“How’s the Family?”: Family-Responsibilities Discrimination In Job Interviews

We hope that most interviewers know it is inappropriate to ask in an interview: “How old are you” (you can ask if the person is 18 years of age or older) or “Do you celebrate Ramadan?”  There is another danger zone in interviewing, which is often unrecognized by employers but which can get them into just as much trouble: questions pertaining to an applicant’s family or family responsibilities.3d family

Innocent ice-breaker discussions often seem to involve questions about the applicant’s family.  I see this happen most often with female interviewers, who tend to find family and children as a common ground with the applicant.  Sports—the default for men—is a much safer topic. Go Eagles/Phillies/Flyers!

The Center for WorkLife Law has published a helpful alert for employers as it pertains to what NOT to ask in an interview regarding the applicant’s family. As the alert emphasizes – focus your questions on the candidate’s ability to do the job. An employer (or potential employer) should not care about the why or how, only whether the job can be done. You do not have to treat an employee any differently because the reason for his or her failure to perform adequately is child-care responsibilities at home. Just remember to focus on the performance, not the reason. The WorkLife Law alert gives other helpful examples and guidance worth reviewing.

Marital Status Discrimination: First Comes Love . . . Then Comes Marriage . . . Then Comes Preferential Treatment at Work?

Delaware has long since included “marital status” in its list of categories (along with race, sex, gender, religion, and sex) protected by the state’s anti-discrimination statute. But what is marital status discrimination? Does it really occur, and has an employee ever filed a claim based on alleged marital status discrimination? A new Policy Briefing from the Sloan Work and Family Research Network (pdf) gives some insight into this area of discrimination rarely discussed.

Marital-status discrimination occurs when a person is granted or denied rights based on his or her marital status. It appears there is no written decision in Delaware where an employee has claimed discrimination based on his or her marital status. Several cases have been brought in other jurisdictions and they give Delaware employers a bit of insight into their potential exposure under the statute. As noted in the Policy Paper, cases have been brought by a male employee alleging he was denied a promotion because he was unmarried, and a single mother who alleged she was discriminated against based on her unmarried status.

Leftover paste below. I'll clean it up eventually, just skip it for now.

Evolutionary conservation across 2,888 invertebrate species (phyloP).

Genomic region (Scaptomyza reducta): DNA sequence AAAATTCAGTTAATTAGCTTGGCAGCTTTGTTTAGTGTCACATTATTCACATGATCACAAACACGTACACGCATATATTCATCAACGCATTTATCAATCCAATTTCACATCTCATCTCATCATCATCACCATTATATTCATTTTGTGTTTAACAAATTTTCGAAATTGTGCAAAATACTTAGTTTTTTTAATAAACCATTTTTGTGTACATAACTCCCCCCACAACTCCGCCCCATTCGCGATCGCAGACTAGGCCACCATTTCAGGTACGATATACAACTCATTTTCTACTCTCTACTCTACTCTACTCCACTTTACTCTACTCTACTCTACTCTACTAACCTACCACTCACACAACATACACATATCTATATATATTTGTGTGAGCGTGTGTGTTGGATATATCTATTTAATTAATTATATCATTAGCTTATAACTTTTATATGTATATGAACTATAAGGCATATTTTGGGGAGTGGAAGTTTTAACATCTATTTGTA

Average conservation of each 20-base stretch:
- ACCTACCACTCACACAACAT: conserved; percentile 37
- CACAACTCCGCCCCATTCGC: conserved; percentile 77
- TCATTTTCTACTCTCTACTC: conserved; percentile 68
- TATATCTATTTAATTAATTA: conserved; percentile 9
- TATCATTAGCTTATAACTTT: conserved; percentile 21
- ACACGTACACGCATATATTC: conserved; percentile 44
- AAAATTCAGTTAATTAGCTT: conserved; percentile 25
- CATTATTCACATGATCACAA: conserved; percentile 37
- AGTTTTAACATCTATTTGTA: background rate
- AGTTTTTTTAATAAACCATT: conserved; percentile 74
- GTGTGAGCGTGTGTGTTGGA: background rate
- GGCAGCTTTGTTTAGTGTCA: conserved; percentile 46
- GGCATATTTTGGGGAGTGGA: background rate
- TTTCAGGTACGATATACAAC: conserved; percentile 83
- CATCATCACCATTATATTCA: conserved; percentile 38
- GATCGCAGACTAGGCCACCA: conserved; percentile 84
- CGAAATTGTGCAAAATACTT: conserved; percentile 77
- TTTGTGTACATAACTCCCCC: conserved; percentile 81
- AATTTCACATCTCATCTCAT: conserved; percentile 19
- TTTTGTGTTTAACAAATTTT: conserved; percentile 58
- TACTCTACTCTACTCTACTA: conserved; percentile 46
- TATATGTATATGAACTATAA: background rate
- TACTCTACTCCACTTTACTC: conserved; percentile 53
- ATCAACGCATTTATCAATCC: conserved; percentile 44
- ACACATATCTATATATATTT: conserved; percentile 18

Studies have shown that employers often treat employees differently based on their marital status in the following ways:

– Married men are paid more and offered promotions more than single men (even when controlling for work performance and seniority);

– Employers may subsidize health benefits for spouses and sometimes domestic partners, but no offer no additional compensation for single employees;

– Work-family policies are often written to address married employees with children; and
– Unmarried and single workers without children are expected to travel more for work; they also feel that they have to work at times that are not expected for working parents. In addition, parents are more likely to get time off from work than nonparents.

It is interesting because many of these differences seem to relate more to parental status, rather than marital status. Indeed, a divorced or unmarried worker with child-care responsibilities may well be afforded accommodations in the workplace based on these responsibilities that a childless worker is not. Because parental status is not a protected category (although assumptions about a worker’s performance because of their childcare responsibilities may present a sex discrimination claim under Title VII), an employer may be able to defend a claim by presenting evidence that differential treatment was not the result of marital status, but parental or caregiver status.

Nevertheless, an employer would still face exposure if single employees were not afforded the same protections and accommodations in the workplace as married employees. With work-life balance remaining a popular topic of discussion, and lots of layoffs resulting in bitter former-employees looking for a payout – we are sure to see more discrimination lawsuits, and more creative causes of action.